Doubleday Canada, 2008, 197 pages, C$29.95 hc, ISBN 978-0-385-66468-4
Chuck Palahniuk has always been a writer defined by gross excess. So when he announced that Snuff was going to deal with the pornographic film industry, readers cringed in anticipation: what kind of novel would that turn out to be?
The fun with the book starts before even cracking it open: The striking cover art, dominated by an open lipsticked mouth, features letters carved with outlines of women and copulating couples. The theme carries inside, with end-papers making a good attempt at presenting the Kama Sutra’s top positions. The book itself is entirely printed in brown, dirty letters running for almost two hundred pages.
The content is initially up to the worst expectations: We find ourselves on the set of a pornographic film, where an aging porn-star is trying to set a record. There are six hundred men in the green room of the studio where the movie is being shot, and they are all expected to perform on her. Palahniuk, of course, doesn’t miss a detail as he describes the logistics of the event and the horrible consequences of double-dipping when unmentionable bodily fluids have to be managed with precision.
Four characters end up sharing the novel’s point-of-view: Mr. 600, a veteran porn actor; Mr. 72, a young kid with a sentimental streak; Mr. 137, with his mysterious past and even murkier intentions; and Sheila, the producer working hard to keep the show rolling. The interactions between the characters run deeper than expected: Palahniuk hasn’t chosen his viewpoint characters randomly.
As the novel progresses, a central complication emerges: The characters realize that this is meant to be the porn-star’s last film, that she means to die on camera –forever sealing her legacy and her world record. But nothing is ever so simple, and Palahniuk’s still got a few dramatic revelations up his sleeve. Stylistically, there’s a certain interest in the structure of the novel, which almost works as a one-set theater piece with no nudity; alas, flashbacks and a few last chapters taking us out of the warehouse and onto the set damage the restraint of that aspect of the book.
This is a very short novel: from quick word-count estimates, it can’t be more than 60,000 words long, and probably ends up much shorter than that. But even at that length, it feels a bit bloated and repetitive. Even though Palahniuk’s usual catchphrases are toned down (the closest ends up being the “…Back Door Dog Pile” titling motif that seems to dominate the cited porn film titles that aren’t puns or parodies of something else.), the novel seems to grind itself in place between the time the hook is explained and the moment where the characters reveal who they really are. The conclusion feels like a lame placeholder put there while waiting for a better idea.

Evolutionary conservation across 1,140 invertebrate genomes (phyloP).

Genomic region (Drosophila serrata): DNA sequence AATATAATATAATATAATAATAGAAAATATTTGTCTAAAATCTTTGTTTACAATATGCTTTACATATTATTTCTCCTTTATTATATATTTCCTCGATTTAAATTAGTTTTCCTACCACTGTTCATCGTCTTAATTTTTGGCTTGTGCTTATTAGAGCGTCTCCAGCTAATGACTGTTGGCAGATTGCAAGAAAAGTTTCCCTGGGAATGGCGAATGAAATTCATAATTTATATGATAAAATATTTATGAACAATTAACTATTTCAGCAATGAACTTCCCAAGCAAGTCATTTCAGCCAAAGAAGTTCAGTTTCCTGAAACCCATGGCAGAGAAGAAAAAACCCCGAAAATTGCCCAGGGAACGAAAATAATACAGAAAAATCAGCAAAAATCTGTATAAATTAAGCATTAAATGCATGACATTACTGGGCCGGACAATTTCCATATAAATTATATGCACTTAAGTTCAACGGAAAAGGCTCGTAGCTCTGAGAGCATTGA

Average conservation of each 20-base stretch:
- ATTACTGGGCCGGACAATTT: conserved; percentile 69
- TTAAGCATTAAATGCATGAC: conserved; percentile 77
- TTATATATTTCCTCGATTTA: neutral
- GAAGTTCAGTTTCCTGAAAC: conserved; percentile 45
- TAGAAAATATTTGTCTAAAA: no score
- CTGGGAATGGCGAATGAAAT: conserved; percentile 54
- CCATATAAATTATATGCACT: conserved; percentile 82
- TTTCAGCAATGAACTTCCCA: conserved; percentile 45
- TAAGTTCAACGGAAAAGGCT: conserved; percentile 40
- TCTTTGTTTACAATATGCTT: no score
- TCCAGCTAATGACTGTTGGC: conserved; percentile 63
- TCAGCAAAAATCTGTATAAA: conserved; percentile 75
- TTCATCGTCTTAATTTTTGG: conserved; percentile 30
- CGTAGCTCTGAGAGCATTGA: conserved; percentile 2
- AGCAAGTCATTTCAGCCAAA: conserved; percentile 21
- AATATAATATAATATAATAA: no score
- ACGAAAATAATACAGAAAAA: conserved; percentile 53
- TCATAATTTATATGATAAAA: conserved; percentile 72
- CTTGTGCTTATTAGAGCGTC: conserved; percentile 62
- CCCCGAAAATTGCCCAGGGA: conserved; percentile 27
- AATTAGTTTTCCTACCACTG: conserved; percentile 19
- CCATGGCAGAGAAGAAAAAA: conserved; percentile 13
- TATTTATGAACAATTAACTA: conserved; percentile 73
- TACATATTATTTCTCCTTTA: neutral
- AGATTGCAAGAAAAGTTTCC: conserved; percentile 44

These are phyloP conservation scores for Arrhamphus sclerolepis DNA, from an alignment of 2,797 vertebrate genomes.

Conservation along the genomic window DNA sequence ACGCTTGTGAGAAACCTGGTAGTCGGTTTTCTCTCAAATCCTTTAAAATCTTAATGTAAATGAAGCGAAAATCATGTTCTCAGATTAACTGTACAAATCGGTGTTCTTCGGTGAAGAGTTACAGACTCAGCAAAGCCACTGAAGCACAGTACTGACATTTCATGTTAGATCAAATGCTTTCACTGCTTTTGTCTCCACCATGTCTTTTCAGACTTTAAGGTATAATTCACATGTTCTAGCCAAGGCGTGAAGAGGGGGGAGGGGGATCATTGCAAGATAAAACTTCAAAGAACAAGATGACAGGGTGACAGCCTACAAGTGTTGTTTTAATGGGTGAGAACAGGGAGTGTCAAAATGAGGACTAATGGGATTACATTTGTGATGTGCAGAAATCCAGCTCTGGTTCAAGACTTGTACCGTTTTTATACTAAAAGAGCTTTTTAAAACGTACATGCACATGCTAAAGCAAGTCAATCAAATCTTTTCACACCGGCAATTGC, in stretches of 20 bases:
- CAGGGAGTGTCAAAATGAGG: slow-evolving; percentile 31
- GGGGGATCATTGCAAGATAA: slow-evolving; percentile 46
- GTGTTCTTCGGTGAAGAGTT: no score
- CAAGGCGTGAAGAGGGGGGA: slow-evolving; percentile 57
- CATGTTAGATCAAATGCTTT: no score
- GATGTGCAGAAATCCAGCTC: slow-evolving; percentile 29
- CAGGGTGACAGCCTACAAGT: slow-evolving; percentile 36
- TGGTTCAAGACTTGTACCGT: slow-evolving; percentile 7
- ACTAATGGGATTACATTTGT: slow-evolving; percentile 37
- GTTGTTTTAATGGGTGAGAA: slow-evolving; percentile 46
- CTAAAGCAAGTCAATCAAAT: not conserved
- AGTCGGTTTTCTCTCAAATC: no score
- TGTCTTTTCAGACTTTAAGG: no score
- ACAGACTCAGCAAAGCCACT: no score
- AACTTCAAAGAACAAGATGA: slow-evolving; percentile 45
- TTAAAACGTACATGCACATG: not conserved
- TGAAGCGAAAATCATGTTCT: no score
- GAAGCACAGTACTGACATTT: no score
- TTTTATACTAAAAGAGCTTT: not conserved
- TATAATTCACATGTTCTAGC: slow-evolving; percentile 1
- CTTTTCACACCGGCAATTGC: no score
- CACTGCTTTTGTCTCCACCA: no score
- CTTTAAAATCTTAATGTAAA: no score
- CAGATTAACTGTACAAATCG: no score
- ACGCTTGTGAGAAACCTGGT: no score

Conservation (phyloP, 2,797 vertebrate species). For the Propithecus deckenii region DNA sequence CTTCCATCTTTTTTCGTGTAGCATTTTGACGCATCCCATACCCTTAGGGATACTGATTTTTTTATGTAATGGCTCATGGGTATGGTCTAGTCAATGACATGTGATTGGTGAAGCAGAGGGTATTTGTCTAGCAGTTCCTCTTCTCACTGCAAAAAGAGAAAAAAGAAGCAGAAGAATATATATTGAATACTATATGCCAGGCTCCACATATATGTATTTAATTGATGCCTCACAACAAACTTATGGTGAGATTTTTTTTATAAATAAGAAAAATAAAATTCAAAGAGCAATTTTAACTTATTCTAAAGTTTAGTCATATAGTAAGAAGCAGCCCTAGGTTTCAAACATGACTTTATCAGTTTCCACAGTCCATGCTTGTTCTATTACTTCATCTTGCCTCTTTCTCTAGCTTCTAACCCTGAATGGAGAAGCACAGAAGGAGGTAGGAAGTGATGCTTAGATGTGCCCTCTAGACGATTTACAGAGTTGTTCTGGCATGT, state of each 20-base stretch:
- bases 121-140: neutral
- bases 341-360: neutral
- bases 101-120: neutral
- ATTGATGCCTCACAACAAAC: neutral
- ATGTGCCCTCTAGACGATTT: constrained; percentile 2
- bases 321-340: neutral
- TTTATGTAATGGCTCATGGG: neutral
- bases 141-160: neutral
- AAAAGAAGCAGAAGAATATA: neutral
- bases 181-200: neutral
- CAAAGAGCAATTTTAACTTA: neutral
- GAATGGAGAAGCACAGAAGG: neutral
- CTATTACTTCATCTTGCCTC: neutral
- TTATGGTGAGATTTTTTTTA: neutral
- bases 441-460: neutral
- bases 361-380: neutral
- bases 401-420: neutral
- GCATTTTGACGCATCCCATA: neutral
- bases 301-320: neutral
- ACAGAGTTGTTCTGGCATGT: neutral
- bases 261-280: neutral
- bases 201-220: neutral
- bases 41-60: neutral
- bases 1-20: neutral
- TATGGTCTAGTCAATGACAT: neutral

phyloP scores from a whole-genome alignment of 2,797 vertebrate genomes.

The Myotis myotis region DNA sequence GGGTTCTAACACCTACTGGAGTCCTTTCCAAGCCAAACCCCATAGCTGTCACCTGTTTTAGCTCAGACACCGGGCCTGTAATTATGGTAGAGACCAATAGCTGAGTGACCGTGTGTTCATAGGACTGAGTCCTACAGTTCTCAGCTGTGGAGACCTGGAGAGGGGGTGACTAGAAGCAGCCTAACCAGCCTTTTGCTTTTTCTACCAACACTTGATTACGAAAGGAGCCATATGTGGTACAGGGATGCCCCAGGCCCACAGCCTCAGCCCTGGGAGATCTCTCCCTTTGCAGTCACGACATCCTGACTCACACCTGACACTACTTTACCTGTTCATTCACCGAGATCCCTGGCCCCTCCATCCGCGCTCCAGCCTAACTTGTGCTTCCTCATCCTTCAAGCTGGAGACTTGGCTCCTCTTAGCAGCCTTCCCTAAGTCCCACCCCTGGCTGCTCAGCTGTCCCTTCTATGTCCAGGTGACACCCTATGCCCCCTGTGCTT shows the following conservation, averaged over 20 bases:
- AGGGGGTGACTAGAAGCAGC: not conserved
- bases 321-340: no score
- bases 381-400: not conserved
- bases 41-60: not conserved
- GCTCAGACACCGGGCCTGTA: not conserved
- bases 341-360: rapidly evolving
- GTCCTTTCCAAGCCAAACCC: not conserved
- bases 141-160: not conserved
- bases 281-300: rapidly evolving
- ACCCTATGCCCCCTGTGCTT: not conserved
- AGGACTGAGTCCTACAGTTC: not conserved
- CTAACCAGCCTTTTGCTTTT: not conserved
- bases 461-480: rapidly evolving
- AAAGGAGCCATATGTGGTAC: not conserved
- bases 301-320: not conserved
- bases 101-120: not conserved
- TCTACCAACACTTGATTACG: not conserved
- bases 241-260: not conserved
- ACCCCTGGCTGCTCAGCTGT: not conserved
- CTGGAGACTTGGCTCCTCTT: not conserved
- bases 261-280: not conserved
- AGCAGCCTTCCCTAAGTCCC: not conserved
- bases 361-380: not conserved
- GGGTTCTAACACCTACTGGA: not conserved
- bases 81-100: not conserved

That this is a joyless novel isn’t much of a revelation: Palahniuk’s dark humor may be entertaining, but it’s not the kind of thing to make you smile once the book is over. The emphasis on the pornographic industry carries its own problems: it’s almost by definition a field so shameless as to be un-parodiable, and what Palahniuk comes up to try to shock his readership isn’t even up to the industry’s own horror stories. So the reader ends up in a limbo where laughs, eroticism and interest are kept far away.
It’s certainly a Palahniuk novel, but it also ends up being one of his most disappointing, especially after the impact of his previous Rant. There’s an irony, I suppose, in the idea that a shock writer would be defeated by a shocking setting. But Snuff leaves the impression that it would have been tighter and more interesting had it been boiled down even further, either as a short story or an alternative theater play. Regular Palahniuk readers will enjoy it (since they know what they’re getting into), but this is not likely to be a book that will gain him new ones. In a way, Palahniuk has set himself up to fail: the book is too extreme for the average reader, too tame for the fan, and not showing anywhere near the new directions felt in Rant. A minor work, while everyone waits for the next one.